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  1. #6
    Join Date
    Mar 2012
    Location
    Maryland
    Posts
    495
    I work as a middle school teacher in the United States (Maryland) and yes, names have absolutely been ruined for me. With my first, we loved the name Luke. Now I have met too many of them, and definitely some bad ones in the mix, that the name is forever ruined for me. I also find myself liking very unique names, names I have never actually seen a child wear. I think this is a side effect of having seen so many names overused and played out.
    Proud Mommy to Maeby Alana (8/6/10) and Saela Eliza (6/24/14)

    Marlow Simone - Romy Corinne
    Zefram Eli - Miles Thatcher

  2. #8
    Join Date
    Dec 2012
    Posts
    2,592
    I do not have children yet, but as a teacher I can definitely attest to the fact that a difficult student with a name that I love does end up having a negative connotation and I would most l likely associate the name with the student, and therefore, would not use it for a child. An example of a name that my husband and I both love is Josiah, however, after dealing with a student named that I will not use it for future children.

  3. #10
    Join Date
    Jan 2012
    Posts
    1,072
    As a teacher a difficult student doesn't "ruin" a name. I would easily say there are many adults and other peers who have 'ruined' names far more for me than a child. At the age I'm dealing with they're too young for their behavioral 'problems' to be malicious in any way, and it's not fair (or indicative of a good teacher) for me to hold something against a child for something completely out of their control, which is why their names don't become 'ruined' for me. As I said there are far more people who have been much more aware of their actions to ruin names for me.

    I also don't believe in such a thing as a naughty kid. And I haven't had my own children so I haven't had naming become an issue for me. I don't imagine it would. As I mentioned, the way children act don't create name associations for me, the way adults act do. The way children act is a direct representation of the needs that are not being fulfilled, and behavior is often the only way they know how to communicate. It's not a kids fault if people don't know how to listen.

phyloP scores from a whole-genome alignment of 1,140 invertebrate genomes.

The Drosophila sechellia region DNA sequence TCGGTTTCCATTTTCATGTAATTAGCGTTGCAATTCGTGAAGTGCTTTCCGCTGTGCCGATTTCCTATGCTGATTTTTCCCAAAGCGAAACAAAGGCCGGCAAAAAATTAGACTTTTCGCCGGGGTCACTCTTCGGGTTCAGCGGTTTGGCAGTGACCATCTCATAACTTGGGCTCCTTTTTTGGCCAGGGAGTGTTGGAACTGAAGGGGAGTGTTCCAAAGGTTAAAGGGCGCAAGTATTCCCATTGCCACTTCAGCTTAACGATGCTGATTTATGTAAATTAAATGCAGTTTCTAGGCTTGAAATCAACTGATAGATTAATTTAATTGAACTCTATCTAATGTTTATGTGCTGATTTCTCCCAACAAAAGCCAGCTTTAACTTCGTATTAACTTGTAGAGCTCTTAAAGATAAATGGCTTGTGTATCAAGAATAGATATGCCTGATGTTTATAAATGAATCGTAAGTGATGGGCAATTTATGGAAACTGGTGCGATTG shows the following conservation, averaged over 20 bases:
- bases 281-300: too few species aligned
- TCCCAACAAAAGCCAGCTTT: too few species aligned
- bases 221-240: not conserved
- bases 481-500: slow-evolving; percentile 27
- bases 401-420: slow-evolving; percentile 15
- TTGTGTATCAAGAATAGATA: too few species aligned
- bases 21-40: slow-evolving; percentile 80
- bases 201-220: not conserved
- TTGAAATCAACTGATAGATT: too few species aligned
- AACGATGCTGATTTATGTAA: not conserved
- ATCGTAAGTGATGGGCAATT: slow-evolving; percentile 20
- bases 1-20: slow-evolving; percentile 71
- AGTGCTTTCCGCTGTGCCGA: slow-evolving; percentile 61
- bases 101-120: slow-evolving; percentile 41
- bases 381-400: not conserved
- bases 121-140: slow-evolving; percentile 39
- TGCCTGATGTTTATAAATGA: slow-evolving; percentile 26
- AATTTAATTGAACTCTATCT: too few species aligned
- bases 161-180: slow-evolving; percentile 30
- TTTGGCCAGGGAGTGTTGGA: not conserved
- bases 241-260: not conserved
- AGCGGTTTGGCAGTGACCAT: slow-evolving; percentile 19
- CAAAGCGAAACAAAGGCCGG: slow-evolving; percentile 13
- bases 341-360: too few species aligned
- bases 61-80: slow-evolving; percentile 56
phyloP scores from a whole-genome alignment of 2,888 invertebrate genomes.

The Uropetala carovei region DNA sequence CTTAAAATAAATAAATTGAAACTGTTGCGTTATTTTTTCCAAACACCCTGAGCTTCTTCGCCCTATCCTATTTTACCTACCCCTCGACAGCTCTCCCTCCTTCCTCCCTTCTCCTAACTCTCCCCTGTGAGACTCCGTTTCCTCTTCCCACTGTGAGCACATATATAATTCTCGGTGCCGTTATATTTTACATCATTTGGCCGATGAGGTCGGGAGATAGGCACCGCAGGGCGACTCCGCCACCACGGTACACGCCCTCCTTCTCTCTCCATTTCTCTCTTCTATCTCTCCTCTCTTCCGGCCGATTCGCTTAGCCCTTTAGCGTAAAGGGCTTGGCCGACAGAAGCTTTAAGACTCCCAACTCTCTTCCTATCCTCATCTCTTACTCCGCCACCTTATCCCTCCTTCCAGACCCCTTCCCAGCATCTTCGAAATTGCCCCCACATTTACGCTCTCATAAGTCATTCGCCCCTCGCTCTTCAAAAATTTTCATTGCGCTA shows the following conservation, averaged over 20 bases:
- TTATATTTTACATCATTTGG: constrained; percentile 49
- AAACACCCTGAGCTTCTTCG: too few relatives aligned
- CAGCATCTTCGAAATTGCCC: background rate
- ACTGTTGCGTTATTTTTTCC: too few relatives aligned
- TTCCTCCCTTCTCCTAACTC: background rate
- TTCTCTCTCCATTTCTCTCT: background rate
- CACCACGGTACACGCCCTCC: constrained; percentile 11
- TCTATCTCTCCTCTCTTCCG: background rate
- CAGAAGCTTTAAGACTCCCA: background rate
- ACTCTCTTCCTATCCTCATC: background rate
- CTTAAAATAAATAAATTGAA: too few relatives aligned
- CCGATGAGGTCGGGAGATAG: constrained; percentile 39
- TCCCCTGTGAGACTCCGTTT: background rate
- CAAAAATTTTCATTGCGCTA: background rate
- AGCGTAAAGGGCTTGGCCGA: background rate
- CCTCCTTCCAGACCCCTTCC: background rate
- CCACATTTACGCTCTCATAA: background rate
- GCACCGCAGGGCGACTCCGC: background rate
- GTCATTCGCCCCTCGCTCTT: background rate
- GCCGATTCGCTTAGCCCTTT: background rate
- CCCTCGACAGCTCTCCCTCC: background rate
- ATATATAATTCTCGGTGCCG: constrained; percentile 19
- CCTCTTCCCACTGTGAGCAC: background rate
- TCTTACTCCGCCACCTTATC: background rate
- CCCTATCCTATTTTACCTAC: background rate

4. #12
    Has a naughty or disruptive child (with your favourite name) ruined the name for you?
    -Not any my favorite names. If I love a name, I can see past whatever image the child put in my head of it. There have been names that I was pretty neutral on, eg Joseph, that have been so called "ruined" for me, but they never would have been names that I would have used anyways.

    Have you had a naughty kid with a beautiful name and still used the name anyway?
    Yes. My child's name is common enough that my associations with the name are very broad, though. If it was a unique name, like my son's middle name Ashby, I may have been more reluctant to use it.

    Has naming your child been influenced by your students?
    No, but it very well could. I would be sure never to name my child the same name of a child I have in my class that year, because I wouldn't want to be accused of favoritism. Never happened upon that issue, though.
    Nicholas Arthur Ashby (01.12.10)
    Theodore Stellan Rain (TBE 12.09.13)

  5. #14
    Join Date
    Apr 2012
    Location
    New England
    Posts
    1,903
    Unfortunately, teaching has ruined names for me. Never ever will I use Caitlin and all it's variations. It's not so much the child I associate it with, but teaching in general. I'd feel like I brought work home.
    Zoe Milena
    9/12/14

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